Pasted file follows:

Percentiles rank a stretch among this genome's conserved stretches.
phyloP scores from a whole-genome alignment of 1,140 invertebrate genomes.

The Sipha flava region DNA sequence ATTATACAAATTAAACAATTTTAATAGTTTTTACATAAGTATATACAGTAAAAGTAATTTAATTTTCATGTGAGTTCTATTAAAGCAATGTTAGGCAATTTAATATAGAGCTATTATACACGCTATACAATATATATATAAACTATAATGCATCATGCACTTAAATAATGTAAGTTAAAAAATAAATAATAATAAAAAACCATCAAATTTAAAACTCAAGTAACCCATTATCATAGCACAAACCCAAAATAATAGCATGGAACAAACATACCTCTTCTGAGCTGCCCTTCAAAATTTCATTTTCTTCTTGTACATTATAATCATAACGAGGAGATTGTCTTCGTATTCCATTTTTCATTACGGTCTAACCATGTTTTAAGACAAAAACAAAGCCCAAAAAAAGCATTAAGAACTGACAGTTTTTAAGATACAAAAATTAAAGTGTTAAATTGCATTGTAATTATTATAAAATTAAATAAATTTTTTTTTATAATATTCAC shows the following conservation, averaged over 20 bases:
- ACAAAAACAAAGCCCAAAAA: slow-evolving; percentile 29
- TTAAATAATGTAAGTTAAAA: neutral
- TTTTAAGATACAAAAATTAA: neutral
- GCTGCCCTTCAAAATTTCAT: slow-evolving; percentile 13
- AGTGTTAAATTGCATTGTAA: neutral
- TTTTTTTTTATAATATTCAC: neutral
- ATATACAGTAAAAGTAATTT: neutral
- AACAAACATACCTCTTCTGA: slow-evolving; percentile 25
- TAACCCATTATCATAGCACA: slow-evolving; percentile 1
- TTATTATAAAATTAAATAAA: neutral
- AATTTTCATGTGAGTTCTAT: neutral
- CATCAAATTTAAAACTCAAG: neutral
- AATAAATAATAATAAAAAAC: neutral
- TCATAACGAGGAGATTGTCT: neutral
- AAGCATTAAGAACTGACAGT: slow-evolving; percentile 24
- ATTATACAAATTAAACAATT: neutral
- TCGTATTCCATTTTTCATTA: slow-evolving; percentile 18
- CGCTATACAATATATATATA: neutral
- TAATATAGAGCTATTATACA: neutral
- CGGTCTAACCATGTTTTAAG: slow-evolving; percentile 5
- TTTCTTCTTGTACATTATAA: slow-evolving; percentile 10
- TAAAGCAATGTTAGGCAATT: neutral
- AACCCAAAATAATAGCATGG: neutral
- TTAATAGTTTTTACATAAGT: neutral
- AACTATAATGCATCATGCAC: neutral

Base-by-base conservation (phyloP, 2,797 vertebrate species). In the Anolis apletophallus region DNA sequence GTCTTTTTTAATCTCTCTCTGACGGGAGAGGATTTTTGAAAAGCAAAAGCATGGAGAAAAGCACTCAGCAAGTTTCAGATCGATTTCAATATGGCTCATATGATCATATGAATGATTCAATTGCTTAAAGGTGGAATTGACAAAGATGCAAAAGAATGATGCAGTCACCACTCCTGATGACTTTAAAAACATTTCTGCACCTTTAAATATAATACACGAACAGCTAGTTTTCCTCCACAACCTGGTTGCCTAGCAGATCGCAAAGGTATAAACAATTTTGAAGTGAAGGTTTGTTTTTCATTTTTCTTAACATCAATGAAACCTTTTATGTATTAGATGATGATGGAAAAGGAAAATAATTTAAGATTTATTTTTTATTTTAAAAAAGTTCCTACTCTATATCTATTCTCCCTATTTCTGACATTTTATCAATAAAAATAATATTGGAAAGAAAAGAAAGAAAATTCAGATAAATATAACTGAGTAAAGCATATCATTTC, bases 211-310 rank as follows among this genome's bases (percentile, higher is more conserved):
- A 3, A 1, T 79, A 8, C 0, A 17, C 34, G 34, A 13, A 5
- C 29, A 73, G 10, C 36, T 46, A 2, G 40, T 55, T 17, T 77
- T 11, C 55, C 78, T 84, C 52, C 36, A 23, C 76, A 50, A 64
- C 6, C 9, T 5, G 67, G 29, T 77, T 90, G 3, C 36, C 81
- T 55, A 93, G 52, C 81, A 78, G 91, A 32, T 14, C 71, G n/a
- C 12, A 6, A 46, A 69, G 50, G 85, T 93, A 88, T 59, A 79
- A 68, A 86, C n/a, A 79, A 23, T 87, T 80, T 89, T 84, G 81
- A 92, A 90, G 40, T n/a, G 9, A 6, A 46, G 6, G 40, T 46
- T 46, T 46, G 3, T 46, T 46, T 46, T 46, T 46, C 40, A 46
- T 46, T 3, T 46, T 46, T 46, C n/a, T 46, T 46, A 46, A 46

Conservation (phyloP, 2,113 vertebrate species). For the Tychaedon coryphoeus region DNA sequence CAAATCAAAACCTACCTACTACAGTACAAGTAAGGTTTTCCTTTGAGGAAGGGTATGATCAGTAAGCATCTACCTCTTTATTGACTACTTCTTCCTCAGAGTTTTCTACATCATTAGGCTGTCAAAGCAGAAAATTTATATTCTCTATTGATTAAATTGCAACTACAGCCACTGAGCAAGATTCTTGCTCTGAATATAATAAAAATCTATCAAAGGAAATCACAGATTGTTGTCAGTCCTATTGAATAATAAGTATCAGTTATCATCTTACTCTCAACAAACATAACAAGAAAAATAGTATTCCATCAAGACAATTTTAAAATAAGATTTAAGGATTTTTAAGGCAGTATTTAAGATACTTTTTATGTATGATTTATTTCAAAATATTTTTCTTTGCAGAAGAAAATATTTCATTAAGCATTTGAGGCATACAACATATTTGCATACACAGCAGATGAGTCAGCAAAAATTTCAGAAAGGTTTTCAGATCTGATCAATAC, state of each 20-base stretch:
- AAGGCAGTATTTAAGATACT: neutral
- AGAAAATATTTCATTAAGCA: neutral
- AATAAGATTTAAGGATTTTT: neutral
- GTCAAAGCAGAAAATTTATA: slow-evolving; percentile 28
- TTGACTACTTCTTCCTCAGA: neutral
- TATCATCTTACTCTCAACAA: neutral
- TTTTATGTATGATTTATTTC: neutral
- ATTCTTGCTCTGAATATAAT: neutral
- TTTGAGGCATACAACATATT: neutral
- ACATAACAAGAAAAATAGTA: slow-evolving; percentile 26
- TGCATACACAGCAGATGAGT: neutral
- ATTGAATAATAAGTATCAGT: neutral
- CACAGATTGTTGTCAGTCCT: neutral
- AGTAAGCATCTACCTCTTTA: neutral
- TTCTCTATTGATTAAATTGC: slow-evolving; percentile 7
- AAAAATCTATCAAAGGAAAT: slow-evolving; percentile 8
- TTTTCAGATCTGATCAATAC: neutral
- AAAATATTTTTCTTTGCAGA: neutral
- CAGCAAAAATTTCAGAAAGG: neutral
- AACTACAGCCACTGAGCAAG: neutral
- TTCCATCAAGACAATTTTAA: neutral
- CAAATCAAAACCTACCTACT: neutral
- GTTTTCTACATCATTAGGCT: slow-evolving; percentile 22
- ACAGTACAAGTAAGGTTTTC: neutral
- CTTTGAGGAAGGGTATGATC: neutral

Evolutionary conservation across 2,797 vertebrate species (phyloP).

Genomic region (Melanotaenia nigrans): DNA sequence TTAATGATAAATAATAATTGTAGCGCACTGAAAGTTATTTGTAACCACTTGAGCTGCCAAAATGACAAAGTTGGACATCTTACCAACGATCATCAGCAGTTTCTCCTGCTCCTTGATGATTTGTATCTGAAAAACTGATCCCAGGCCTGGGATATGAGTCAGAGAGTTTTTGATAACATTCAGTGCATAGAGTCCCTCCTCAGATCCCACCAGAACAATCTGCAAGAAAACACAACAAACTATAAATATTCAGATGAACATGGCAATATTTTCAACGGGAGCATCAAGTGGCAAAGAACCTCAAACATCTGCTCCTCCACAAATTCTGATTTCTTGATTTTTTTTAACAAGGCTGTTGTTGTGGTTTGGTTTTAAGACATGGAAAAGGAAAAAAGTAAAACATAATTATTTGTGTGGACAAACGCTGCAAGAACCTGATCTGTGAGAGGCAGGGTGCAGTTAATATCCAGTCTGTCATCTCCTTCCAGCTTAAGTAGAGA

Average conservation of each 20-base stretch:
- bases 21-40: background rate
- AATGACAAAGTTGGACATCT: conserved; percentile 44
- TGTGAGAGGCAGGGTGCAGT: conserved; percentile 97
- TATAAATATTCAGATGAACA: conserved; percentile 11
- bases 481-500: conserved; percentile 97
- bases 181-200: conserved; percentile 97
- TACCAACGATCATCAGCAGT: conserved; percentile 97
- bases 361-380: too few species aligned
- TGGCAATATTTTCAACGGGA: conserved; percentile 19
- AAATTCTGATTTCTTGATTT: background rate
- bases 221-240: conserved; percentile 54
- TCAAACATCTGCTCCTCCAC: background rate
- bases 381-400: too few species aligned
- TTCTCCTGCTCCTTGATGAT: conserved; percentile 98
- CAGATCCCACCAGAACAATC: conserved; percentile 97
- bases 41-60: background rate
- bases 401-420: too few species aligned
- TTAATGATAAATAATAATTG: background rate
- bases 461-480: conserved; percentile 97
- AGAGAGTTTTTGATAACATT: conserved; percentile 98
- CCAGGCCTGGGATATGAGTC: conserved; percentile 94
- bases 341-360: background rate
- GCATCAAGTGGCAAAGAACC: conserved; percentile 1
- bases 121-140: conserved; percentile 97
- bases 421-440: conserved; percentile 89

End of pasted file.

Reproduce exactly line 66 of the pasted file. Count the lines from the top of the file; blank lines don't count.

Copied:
Evolutionary conservation across 2,797 vertebrate species (phyloP).